In Atlanta, there have been three waves of arrests and at least as many forest raids since December. Sixty-eight people are facing variations on common charges brought against protesters—disorderly conduct, criminal trespass and assault, and obstruction of governmental administration. But forty-two among them face domestic terrorism charges, which carry a mandatory minimum of five years of incarceration and a maximum of thirty-five. The thin affidavits suggest the basis of the charges are affiliation with Defend the Atlanta Forest, “a group classified by the United States Department of Homeland Security as Domestic Violent Extremists.” (A DHS official told the Washington Post it never made such a classification.) Those who have been released on bond are prohibited from having contact with their codefendants or with Defend the Atlanta Forest. Multiple activists have insisted, however, that Defend the Atlanta Forest is not an organization at all: instead, it is a demand, a social media account, and a shorthand reference for a loosely affiliated group of autonomous individuals, protecting the land against encroachment and seemingly motivated by anarchist principles. This insistence is about their political commitments as much as it is a rejection of the state’s theory of criminalization.

The Abolitionist Struggle to Stop Cop City: History, Geography, Intersections

By Micah Herskind, Kwame Olufemi, Sarah Haley, and Stuart Schrader - Haymarket Books, March 14, 2023

Defending Abundance Everywhere: A Call to Every Community from the Weelaunee Forest

By Abundia, Jesse, Jordan, & Mara - Weelaunee Web Collective, March 2, 2023

In the following text, participants in the movement to defend Weelaunee Forest in Atlanta, Georgia describe some of the values that animate this struggle. For background on the movement, start here.

This is a collection of short essays reflecting on the abundance that exists in our communities and in the more-than-human world, and how we not only can practice gratitude for this abundance but embody it as a way of approaching the world.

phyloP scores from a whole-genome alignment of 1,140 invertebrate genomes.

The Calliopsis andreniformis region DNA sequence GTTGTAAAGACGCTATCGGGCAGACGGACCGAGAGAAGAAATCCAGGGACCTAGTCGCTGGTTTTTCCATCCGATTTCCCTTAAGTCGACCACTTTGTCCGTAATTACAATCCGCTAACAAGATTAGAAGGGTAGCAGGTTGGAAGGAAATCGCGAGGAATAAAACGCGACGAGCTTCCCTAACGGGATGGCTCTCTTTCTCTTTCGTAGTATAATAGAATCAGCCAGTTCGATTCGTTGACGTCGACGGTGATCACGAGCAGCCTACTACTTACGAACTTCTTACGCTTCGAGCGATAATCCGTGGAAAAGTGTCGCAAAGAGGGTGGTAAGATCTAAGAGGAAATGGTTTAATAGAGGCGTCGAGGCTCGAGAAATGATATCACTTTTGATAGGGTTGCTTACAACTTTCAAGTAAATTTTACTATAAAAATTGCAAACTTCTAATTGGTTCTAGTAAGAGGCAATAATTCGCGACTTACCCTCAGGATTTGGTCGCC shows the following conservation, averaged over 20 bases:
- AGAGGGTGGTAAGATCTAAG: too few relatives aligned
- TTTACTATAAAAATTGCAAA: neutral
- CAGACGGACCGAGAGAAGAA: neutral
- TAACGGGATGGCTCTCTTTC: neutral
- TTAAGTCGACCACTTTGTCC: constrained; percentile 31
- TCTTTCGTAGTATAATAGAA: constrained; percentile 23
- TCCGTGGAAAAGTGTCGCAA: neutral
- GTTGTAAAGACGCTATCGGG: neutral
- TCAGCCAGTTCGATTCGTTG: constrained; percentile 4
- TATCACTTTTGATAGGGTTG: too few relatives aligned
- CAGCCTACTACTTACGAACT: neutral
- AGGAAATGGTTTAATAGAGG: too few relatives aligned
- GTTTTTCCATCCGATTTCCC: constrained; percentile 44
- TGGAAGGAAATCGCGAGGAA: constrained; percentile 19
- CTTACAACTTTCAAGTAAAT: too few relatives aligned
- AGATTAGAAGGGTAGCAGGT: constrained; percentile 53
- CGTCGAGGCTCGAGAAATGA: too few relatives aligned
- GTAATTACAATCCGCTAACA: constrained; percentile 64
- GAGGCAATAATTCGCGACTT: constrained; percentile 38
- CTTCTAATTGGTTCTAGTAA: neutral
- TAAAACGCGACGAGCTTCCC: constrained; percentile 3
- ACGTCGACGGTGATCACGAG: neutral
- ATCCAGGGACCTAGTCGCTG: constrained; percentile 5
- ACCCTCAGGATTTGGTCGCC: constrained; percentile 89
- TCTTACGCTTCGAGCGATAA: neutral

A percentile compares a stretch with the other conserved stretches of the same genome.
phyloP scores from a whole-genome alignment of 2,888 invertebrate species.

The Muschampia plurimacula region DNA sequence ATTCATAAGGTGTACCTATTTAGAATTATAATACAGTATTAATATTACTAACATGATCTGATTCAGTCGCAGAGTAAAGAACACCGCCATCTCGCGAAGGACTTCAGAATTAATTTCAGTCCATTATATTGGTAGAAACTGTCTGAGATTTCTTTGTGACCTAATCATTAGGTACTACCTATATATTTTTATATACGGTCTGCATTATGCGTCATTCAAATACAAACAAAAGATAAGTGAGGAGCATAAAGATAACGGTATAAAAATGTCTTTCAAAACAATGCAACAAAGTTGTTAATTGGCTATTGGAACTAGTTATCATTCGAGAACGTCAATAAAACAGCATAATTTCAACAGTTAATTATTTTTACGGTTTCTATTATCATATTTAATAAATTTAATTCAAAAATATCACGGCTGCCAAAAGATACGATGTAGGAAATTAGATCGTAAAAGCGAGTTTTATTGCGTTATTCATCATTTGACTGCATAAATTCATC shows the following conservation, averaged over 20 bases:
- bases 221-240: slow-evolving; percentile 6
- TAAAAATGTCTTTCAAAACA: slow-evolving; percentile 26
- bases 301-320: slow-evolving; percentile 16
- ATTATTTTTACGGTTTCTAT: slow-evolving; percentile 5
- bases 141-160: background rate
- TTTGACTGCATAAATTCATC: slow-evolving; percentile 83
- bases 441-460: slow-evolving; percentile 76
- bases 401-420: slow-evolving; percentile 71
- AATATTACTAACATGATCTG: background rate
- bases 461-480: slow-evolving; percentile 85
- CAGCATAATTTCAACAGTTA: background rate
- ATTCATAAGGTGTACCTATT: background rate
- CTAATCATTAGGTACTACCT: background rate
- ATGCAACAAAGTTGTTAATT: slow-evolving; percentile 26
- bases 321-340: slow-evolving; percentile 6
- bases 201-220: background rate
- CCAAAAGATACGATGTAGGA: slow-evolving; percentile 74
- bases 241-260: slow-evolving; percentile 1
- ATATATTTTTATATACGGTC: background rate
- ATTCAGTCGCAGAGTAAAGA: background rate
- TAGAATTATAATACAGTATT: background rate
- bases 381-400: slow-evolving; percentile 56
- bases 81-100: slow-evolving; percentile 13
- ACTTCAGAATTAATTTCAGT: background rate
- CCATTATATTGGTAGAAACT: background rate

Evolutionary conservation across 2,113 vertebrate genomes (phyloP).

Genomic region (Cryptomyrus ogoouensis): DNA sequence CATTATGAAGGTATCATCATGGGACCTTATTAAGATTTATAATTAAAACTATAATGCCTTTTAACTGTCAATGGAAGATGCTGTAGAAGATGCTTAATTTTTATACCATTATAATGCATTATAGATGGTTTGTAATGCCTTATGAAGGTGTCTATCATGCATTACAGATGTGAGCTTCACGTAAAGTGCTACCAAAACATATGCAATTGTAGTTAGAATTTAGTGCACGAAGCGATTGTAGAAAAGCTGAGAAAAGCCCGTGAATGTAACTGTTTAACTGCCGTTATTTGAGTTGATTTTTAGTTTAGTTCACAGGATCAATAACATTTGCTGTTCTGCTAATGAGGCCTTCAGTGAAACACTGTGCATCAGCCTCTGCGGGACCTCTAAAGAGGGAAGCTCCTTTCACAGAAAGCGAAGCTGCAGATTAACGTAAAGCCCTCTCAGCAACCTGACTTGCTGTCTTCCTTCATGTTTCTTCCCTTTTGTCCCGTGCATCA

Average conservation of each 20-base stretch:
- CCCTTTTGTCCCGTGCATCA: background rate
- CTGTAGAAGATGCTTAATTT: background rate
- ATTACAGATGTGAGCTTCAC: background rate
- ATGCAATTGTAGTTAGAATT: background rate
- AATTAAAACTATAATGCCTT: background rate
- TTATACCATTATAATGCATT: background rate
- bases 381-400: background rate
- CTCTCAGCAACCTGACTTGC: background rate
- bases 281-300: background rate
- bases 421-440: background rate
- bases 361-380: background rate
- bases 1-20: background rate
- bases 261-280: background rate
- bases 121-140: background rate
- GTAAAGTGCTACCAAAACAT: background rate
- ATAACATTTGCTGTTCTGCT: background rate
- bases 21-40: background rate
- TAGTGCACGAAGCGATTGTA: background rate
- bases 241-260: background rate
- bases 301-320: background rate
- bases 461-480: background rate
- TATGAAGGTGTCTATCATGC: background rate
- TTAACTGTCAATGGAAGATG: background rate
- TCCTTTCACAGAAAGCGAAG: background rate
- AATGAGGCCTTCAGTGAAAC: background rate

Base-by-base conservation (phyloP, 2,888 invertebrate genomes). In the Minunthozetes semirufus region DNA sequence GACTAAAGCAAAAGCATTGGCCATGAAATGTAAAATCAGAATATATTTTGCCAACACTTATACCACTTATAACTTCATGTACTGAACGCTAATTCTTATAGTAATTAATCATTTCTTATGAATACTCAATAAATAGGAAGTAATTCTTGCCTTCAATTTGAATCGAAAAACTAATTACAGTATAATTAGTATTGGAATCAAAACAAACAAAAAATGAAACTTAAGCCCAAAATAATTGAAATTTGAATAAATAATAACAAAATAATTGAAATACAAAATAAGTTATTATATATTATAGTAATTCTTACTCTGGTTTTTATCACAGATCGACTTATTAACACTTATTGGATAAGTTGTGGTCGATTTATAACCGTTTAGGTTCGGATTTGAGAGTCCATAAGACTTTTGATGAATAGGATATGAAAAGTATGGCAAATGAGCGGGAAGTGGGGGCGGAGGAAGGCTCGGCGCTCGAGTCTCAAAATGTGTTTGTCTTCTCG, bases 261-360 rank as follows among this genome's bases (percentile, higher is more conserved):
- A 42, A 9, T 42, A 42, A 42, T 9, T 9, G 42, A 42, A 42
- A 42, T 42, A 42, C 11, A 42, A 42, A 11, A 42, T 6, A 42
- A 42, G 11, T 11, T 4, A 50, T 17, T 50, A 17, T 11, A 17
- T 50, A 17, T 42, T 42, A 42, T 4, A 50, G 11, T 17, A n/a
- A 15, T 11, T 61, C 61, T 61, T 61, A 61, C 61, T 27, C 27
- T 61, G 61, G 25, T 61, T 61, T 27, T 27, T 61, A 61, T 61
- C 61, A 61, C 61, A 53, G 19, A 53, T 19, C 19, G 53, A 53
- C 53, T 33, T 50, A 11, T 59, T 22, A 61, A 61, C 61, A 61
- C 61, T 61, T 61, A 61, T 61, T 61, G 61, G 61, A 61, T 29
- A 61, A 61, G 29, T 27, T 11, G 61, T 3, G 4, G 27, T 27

We dedicate this work to our friend, Tortuguita, who was part of these conversations. Georgia State Troopers killed Tortuguita on January 18, 2023 at the forest they loved so dearly. This piece is for them and for all past, present, and future Warriors defending and loving the Sacred Web of Abundance everywhere.

With profound love and admiration,
The Weelaunee Web Collective: Abundia, Jesse, Jordan, & Mara

Introduction

The threads of our lives have been slowly woven together through meals cooked communally, organizing meetings, bonfires and late conversations, foraging, harvesting, taking care of each other, and, lately, mourning a fallen comrade and friend. We all came together to protect Weelaunee Forest: the trees, waters, people, and all beings of this land. We came together to Stop Cop City and the violent military occupation of police in our communities, especially the Black and Brown ones, in Atlanta, Georgia. We came together amid COVID, when we felt the loss of closeness with our people, knowing we had to find creative ways of fostering community. We have come together to build the world we want to live in, even as we recognize we are all swimming in the extractive and oppressive systems of colonization, white supremacy, and capitalism, programmed for convenience and quick rewards. We keep coming back together, gathering with each other, to live in the joy and rest and wellness of community care.